The U.S. State Department produces Reports on Human Rights of many countries around the world -- I often utilize these reports when doing research on U.S. asylum applicants for my work -- and despite some shortcomings, the State Department reports often document human rights violations, including torture, in many countries around the world. Furthermore, they document the tremendous legal and reporting difficulties experienced by workers of NGOs [Non-Governmental Organizations] in those countries when they seek to expose or remedy these wrongs, including harassment, jailing, even disappearances of such workers.
It's important to note that despite its faults and its struggles the United States remains a country where, even if it is difficult to penetrate the mass media on this subject, journalists, bloggers, NGO organizations such as Amnesty International and Human Rights Watch, etc. do not experience this kind of heavy-handed governmental oppression, at least not as a normal occurrence. And then, too, despite the paucity of coverage in the U.S. press, as readers of this blog know, some important coverage does occur here, coverage that is essential in providing much of what we know about the fight against torture. Furthermore, it seems that within the military and even the intelligence agencies, there are those individuals who do not go along with the misuse of interrogation practices at Guantanamo and elsewhere. Alberto Mora is one such individual who comes to mind. Retired Major General Antonio Taguba is another.
Hence, it was an international embarrassment when some months back an internal training manual developed by the Canadian foreign affairs department labeled the United States as a country where foreigners risked torture, relying on reports of maltreatment in the U.S. prison at Guatanamo, Abu Ghraib, and "black site" prisons. The U.S. protested, and the Canadian government made moves to remove the U.S. from such a list.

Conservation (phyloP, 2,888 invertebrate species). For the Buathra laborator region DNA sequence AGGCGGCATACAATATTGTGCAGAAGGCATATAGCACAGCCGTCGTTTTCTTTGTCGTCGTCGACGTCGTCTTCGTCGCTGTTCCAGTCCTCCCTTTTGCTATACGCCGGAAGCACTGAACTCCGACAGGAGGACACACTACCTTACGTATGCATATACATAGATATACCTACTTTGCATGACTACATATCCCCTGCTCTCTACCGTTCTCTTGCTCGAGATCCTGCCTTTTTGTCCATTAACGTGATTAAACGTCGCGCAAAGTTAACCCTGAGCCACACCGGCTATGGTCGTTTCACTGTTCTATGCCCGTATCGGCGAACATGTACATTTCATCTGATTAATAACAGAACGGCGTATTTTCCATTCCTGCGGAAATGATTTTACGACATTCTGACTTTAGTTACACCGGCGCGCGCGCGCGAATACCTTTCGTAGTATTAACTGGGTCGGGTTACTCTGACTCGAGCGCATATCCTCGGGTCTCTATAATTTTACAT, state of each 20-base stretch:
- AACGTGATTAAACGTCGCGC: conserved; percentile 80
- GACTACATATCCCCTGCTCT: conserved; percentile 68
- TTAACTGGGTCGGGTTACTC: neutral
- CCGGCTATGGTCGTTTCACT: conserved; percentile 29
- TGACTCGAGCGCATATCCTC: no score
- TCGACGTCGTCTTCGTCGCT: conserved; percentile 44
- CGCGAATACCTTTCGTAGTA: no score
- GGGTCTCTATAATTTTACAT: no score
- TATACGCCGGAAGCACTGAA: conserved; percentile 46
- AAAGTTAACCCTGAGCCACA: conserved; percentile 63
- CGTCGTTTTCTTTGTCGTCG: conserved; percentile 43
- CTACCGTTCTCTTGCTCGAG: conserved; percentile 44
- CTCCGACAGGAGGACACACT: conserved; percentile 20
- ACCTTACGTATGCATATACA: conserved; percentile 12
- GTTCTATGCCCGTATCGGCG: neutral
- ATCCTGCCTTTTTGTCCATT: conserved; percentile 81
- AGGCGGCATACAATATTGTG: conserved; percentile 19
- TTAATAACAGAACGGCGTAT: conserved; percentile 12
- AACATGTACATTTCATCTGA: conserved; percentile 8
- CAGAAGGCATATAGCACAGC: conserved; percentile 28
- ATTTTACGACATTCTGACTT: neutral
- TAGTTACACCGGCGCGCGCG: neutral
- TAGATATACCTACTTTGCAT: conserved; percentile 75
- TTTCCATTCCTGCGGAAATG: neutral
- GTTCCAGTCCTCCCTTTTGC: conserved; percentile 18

The United States is also a major destination for torture victims seeking asylum from around the world. I know. I've worked personally with a fair number of these victims. While the U.S. has tightened the procedures for gaining asylum in the U.S., making them too restrictive, many thousands still find refuge in this country, sometimes from the very countries that remain U.S. allies, some of which have also been harshly criticized by the same State Department reports noted above. Making matters even stranger, many asylum refugees are torture victims fleeing the same countries to which the U.S. sent foreign prisoners in the "war on terror" via "extraordinary rendition", where they then experienced torture (such as Maher Ahar). The entire situation is so irrational, it almost seems invented by a madman trying to confuse any reasonable person into a state of insensibility.
The fight against torture is a world-wide struggle. One major outcome of that political fight was solidified with the production of the United Nations Convention Against Torture, to which the U.S. is a signatory. (The U.S. ratified the CAT with a number of reservations that unfortunately complicate the enforcement of the CAT when it concerns U.S. possible violations.)
As a statement on Worldwide Torture by Human Rights Watch puts it:
This is a critical time to insist on revelation of the full extent of torture and related abuses by U.S. authorities and to press for prosecution of those responsible. It is also a critical time to press other governments, many of which have been quick to condemn the U.S. for its actions at Abu Ghraib, to investigate and prosecute torture and mistreatment in their own holding cells, detention facilities, and prisons.